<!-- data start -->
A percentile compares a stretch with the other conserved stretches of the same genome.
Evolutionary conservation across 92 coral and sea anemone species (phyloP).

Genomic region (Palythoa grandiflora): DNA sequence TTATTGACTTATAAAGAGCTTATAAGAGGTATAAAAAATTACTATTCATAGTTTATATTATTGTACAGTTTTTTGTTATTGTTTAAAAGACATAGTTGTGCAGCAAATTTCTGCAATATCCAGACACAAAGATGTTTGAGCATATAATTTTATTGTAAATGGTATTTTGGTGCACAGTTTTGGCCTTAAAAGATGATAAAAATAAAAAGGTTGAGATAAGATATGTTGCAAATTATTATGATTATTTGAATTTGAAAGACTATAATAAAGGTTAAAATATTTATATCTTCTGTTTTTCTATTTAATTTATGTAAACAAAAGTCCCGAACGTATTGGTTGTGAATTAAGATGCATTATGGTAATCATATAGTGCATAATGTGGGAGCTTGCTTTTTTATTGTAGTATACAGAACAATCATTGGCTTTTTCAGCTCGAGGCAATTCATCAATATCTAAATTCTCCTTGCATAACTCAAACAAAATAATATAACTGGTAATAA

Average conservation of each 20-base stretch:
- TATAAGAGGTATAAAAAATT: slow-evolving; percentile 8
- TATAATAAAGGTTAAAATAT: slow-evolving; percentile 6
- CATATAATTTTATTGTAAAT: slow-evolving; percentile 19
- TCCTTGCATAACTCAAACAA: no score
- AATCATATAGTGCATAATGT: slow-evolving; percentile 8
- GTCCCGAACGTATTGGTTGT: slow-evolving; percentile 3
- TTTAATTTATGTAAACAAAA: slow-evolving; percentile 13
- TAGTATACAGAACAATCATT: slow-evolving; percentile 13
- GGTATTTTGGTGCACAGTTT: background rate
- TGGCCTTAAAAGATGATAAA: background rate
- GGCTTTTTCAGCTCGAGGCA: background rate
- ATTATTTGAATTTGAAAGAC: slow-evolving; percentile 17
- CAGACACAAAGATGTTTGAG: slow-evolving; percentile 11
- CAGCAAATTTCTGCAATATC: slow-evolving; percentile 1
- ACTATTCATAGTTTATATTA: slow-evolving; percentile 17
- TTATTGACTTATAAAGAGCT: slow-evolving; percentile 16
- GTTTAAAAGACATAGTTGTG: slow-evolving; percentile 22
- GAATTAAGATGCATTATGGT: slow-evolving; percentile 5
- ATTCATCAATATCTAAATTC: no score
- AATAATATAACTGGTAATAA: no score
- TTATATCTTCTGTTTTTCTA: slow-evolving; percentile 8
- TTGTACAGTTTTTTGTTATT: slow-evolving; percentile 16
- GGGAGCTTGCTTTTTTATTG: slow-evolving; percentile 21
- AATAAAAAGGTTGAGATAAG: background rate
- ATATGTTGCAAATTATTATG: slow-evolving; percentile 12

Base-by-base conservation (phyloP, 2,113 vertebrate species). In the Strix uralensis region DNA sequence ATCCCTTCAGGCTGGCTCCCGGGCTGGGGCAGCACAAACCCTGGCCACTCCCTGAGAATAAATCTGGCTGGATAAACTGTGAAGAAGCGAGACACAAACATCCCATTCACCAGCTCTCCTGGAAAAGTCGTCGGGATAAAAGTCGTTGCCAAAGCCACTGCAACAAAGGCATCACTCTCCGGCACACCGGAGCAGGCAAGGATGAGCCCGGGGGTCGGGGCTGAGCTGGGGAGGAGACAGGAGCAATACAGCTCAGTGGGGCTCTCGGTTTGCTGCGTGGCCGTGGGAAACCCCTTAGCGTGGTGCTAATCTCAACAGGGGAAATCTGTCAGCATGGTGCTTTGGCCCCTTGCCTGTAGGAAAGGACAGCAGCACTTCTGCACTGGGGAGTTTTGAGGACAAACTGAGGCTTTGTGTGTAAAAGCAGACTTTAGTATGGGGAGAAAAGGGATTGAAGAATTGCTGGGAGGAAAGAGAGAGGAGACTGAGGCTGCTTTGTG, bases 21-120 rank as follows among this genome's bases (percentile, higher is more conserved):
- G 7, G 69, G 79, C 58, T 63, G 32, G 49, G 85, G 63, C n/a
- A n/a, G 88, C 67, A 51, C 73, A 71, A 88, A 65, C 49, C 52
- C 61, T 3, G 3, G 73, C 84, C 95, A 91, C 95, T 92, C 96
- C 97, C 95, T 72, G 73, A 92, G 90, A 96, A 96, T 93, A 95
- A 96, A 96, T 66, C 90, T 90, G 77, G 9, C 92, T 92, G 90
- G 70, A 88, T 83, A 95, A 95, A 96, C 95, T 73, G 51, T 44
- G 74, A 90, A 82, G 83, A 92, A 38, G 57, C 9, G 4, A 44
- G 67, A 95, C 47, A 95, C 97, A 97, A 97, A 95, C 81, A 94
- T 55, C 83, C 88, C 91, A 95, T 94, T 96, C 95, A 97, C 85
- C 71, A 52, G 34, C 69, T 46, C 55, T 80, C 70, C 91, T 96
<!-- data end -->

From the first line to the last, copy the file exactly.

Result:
A percentile compares a stretch with the other conserved stretches of the same genome.
Evolutionary conservation across 92 coral and sea anemone species (phyloP).

Genomic region (Palythoa grandiflora): DNA sequence TTATTGACTTATAAAGAGCTTATAAGAGGTATAAAAAATTACTATTCATAGTTTATATTATTGTACAGTTTTTTGTTATTGTTTAAAAGACATAGTTGTGCAGCAAATTTCTGCAATATCCAGACACAAAGATGTTTGAGCATATAATTTTATTGTAAATGGTATTTTGGTGCACAGTTTTGGCCTTAAAAGATGATAAAAATAAAAAGGTTGAGATAAGATATGTTGCAAATTATTATGATTATTTGAATTTGAAAGACTATAATAAAGGTTAAAATATTTATATCTTCTGTTTTTCTATTTAATTTATGTAAACAAAAGTCCCGAACGTATTGGTTGTGAATTAAGATGCATTATGGTAATCATATAGTGCATAATGTGGGAGCTTGCTTTTTTATTGTAGTATACAGAACAATCATTGGCTTTTTCAGCTCGAGGCAATTCATCAATATCTAAATTCTCCTTGCATAACTCAAACAAAATAATATAACTGGTAATAA

Average conservation of each 20-base stretch:
- TATAAGAGGTATAAAAAATT: slow-evolving; percentile 8
- TATAATAAAGGTTAAAATAT: slow-evolving; percentile 6
- CATATAATTTTATTGTAAAT: slow-evolving; percentile 19
- TCCTTGCATAACTCAAACAA: no score
- AATCATATAGTGCATAATGT: slow-evolving; percentile 8
- GTCCCGAACGTATTGGTTGT: slow-evolving; percentile 3
- TTTAATTTATGTAAACAAAA: slow-evolving; percentile 13
- TAGTATACAGAACAATCATT: slow-evolving; percentile 13
- GGTATTTTGGTGCACAGTTT: background rate
- TGGCCTTAAAAGATGATAAA: background rate
- GGCTTTTTCAGCTCGAGGCA: background rate
- ATTATTTGAATTTGAAAGAC: slow-evolving; percentile 17
- CAGACACAAAGATGTTTGAG: slow-evolving; percentile 11
- CAGCAAATTTCTGCAATATC: slow-evolving; percentile 1
- ACTATTCATAGTTTATATTA: slow-evolving; percentile 17
- TTATTGACTTATAAAGAGCT: slow-evolving; percentile 16
- GTTTAAAAGACATAGTTGTG: slow-evolving; percentile 22
- GAATTAAGATGCATTATGGT: slow-evolving; percentile 5
- ATTCATCAATATCTAAATTC: no score
- AATAATATAACTGGTAATAA: no score
- TTATATCTTCTGTTTTTCTA: slow-evolving; percentile 8
- TTGTACAGTTTTTTGTTATT: slow-evolving; percentile 16
- GGGAGCTTGCTTTTTTATTG: slow-evolving; percentile 21
- AATAAAAAGGTTGAGATAAG: background rate
- ATATGTTGCAAATTATTATG: slow-evolving; percentile 12

Base-by-base conservation (phyloP, 2,113 vertebrate species). In the Strix uralensis region DNA sequence ATCCCTTCAGGCTGGCTCCCGGGCTGGGGCAGCACAAACCCTGGCCACTCCCTGAGAATAAATCTGGCTGGATAAACTGTGAAGAAGCGAGACACAAACATCCCATTCACCAGCTCTCCTGGAAAAGTCGTCGGGATAAAAGTCGTTGCCAAAGCCACTGCAACAAAGGCATCACTCTCCGGCACACCGGAGCAGGCAAGGATGAGCCCGGGGGTCGGGGCTGAGCTGGGGAGGAGACAGGAGCAATACAGCTCAGTGGGGCTCTCGGTTTGCTGCGTGGCCGTGGGAAACCCCTTAGCGTGGTGCTAATCTCAACAGGGGAAATCTGTCAGCATGGTGCTTTGGCCCCTTGCCTGTAGGAAAGGACAGCAGCACTTCTGCACTGGGGAGTTTTGAGGACAAACTGAGGCTTTGTGTGTAAAAGCAGACTTTAGTATGGGGAGAAAAGGGATTGAAGAATTGCTGGGAGGAAAGAGAGAGGAGACTGAGGCTGCTTTGTG, bases 21-120 rank as follows among this genome's bases (percentile, higher is more conserved):
- G 7, G 69, G 79, C 58, T 63, G 32, G 49, G 85, G 63, C n/a
- A n/a, G 88, C 67, A 51, C 73, A 71, A 88, A 65, C 49, C 52
- C 61, T 3, G 3, G 73, C 84, C 95, A 91, C 95, T 92, C 96
- C 97, C 95, T 72, G 73, A 92, G 90, A 96, A 96, T 93, A 95
- A 96, A 96, T 66, C 90, T 90, G 77, G 9, C 92, T 92, G 90
- G 70, A 88, T 83, A 95, A 95, A 96, C 95, T 73, G 51, T 44
- G 74, A 90, A 82, G 83, A 92, A 38, G 57, C 9, G 4, A 44
- G 67, A 95, C 47, A 95, C 97, A 97, A 97, A 95, C 81, A 94
- T 55, C 83, C 88, C 91, A 95, T 94, T 96, C 95, A 97, C 85
- C 71, A 52, G 34, C 69, T 46, C 55, T 80, C 70, C 91, T 96